We say people are essential, we have to treat them as if they are essential. Traci from Pennsylvania said, ‘We are a nonprofit center mainly funded by families who pay out of pocket. We need a way to maintain payroll of staff so that they can be ready to return when we are allowed to reopen. We need help paying our rent and health insurance costs. We will need help understanding how to stay open safely and how to adjust to new regulations, how to afford related training and what to do if our families can't afford to return.’
And Mary in New York said, ‘Since COVID, my child care center has gone from 89 percent to about ten percent. Fifteen employees will lose their job. We're the only center in a one-mile radius in a very low income area. We are the only voice for our parents and children. Please help us be heard.’
And so, action is needed now, which is why I’m proud to support two bills that will be a lifeline for child care workers and for the economy while keeping our children safe and helping them – helping parents go back to work. H.R. 7027, the Child Care is Essential Act, creating a $50 billion child care stabilization fund to provide funding to child care providers over the next six months and helping them safely reopen and operate during and after the COVID-19 crisis, and H.R. 7327, the Child Care for Economic Recovery Act, expanding access to quality child care to help workers safely return to their jobs and stimulate the economy with federal investments and tax subsidies.
Thank you to Chairwoman Nita Lowey, a measure – maestro she is of the legislative process who has advanced immeasurable progress for generations of Americans. Thank you to Richard Neal for his leadership on the tax credit and federal investments part. I salute Congresswoman Rosa DeLauro, Madam Chair, again, Chair of the House Appropriations Subcommittee on Labor, Health and Human Services and the godmother of much of the work for families and children that we do in this Congress. I also thank Chairman Bobby Scott and Senator Patty Murray, Ranking Member of the Senate Health, Education and Pensions Committee for their leadership on these bills. Thank you, Mr. Scott, for, every day, reminding us and leading us on how we can help our children.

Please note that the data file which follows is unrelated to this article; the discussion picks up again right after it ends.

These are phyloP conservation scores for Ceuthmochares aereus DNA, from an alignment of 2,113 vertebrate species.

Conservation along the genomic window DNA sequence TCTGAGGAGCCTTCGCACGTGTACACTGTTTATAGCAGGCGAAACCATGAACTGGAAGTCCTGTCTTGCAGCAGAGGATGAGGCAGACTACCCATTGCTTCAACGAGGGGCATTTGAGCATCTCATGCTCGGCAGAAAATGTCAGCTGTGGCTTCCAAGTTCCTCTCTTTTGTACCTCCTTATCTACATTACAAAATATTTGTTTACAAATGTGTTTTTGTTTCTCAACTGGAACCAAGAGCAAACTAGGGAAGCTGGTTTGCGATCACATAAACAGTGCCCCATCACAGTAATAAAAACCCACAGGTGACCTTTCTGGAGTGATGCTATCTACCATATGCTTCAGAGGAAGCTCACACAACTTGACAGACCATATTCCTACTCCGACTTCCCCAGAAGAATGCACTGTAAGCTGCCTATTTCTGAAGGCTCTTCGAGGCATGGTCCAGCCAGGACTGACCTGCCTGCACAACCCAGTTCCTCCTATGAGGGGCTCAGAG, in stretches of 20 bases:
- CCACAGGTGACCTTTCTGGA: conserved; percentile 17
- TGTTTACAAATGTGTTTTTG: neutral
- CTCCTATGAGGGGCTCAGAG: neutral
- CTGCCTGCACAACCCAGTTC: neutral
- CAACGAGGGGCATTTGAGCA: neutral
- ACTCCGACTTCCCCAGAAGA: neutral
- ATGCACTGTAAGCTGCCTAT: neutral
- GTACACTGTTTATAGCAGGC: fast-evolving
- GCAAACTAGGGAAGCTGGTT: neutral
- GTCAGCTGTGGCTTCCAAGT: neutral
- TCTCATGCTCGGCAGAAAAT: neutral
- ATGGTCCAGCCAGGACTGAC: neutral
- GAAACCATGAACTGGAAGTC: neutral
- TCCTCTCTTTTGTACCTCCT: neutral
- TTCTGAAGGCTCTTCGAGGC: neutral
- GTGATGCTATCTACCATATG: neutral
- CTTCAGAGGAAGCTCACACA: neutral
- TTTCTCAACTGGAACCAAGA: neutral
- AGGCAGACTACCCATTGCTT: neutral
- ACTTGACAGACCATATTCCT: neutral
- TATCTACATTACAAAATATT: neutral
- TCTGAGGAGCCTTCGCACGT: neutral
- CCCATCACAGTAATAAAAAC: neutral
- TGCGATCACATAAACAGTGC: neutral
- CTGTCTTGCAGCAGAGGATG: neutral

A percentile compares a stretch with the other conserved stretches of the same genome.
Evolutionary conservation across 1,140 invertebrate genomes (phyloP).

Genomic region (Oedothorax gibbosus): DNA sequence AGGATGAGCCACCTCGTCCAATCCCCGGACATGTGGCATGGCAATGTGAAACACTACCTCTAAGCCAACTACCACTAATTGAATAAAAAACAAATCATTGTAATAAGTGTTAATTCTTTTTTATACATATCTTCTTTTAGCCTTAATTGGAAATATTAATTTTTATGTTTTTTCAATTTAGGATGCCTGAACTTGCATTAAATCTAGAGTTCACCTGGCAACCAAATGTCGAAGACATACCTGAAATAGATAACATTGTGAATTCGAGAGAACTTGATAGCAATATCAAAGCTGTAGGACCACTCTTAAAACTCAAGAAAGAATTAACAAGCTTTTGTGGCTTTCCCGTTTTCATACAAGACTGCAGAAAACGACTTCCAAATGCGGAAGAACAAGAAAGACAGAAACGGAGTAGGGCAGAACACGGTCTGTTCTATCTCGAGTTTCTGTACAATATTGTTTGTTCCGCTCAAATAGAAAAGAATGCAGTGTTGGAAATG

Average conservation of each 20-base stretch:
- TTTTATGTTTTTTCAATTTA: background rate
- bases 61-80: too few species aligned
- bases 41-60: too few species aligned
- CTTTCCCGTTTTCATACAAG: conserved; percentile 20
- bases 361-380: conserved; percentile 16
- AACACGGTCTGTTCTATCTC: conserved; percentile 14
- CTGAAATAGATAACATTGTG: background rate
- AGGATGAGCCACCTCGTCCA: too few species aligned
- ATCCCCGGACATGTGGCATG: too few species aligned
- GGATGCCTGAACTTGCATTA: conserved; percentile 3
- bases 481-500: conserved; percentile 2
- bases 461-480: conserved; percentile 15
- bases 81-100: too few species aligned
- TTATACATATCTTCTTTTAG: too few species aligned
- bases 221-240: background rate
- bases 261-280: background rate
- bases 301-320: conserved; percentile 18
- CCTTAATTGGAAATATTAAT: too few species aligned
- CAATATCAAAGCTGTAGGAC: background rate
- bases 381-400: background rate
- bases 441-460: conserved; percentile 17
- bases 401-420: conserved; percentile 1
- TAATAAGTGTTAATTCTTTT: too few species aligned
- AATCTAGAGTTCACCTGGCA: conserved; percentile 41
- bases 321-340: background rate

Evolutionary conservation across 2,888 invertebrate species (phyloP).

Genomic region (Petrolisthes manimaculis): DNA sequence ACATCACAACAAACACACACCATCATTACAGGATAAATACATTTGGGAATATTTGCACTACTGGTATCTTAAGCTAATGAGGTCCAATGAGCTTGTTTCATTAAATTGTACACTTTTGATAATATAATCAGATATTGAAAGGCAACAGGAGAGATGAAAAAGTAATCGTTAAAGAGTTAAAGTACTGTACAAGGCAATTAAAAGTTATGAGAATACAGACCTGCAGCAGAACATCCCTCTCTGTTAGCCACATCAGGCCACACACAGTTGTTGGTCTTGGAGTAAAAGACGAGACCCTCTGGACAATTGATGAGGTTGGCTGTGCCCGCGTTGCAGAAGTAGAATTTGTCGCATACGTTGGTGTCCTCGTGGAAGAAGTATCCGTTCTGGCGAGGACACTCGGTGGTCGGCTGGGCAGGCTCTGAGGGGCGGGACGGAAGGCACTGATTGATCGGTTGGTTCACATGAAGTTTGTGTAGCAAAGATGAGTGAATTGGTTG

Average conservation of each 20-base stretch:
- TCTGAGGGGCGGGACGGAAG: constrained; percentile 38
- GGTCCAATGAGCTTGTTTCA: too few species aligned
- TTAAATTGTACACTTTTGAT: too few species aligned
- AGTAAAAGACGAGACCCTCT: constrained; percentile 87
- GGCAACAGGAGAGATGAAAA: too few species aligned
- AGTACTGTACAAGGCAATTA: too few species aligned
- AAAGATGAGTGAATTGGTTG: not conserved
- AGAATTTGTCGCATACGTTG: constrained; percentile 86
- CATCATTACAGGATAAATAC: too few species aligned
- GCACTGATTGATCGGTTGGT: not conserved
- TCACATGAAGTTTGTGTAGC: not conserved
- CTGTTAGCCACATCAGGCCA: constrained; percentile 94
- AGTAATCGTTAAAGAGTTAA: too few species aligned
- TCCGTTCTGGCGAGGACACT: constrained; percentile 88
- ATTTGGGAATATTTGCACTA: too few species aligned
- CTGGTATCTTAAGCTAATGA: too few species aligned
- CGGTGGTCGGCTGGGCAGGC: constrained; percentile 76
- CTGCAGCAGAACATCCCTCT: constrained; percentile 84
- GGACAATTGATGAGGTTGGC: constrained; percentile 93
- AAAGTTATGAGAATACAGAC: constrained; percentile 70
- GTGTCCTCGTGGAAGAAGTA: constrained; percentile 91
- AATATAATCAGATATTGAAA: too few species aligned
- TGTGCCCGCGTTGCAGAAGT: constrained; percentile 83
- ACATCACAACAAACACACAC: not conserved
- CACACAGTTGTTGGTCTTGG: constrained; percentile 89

I thank and recognize the outside organizers who have been relentless, persistent and dissatisfied, as is Rosa, as they have fought for the strong investments in the child care sector that our children and workforce need.
When people ask me what are the three most important issues facing the Congress, I always say the same thing and have for over 30 years. The three most important issues facing the Congress are our children, our children, our children, their health, their education, the economic security of their families, a safe environment in which they can thrive, a world at peace in which they can reach their fulfillment.
My motivations for even coming to Congress is the one in five children in America who live in poverty. But it isn't only families in poverty who are affected by this child care issue. It's our entire society, our entire economy. That's why we have to think transformatively about this.
Because as we observe the 100th anniversary of women having the right to vote, as we observe the fact that we have other 100 women in Congress, many of them moms of small children, we do have to recognize that for our economy to thrive, we have to have full participation and leadership of women. Because we do believe when women succeed, America succeeds. For that to happen – and dads have this responsibility too, so we want them to succeed as well.
But for all of that to happen, we have to make sure that we know who is taking care of the children. And the role that we play to facilitate all of that, to make sure it is of the highest quality and safety for the children is served by the legislation that we are considering. For the sake of the children, their health, their safety and for our children's future as we recover from COVID, but learn from it, I urge our colleagues to support this important legislation and yield back the balance of my time.
Thank you again, Mr. Chairman.
# # #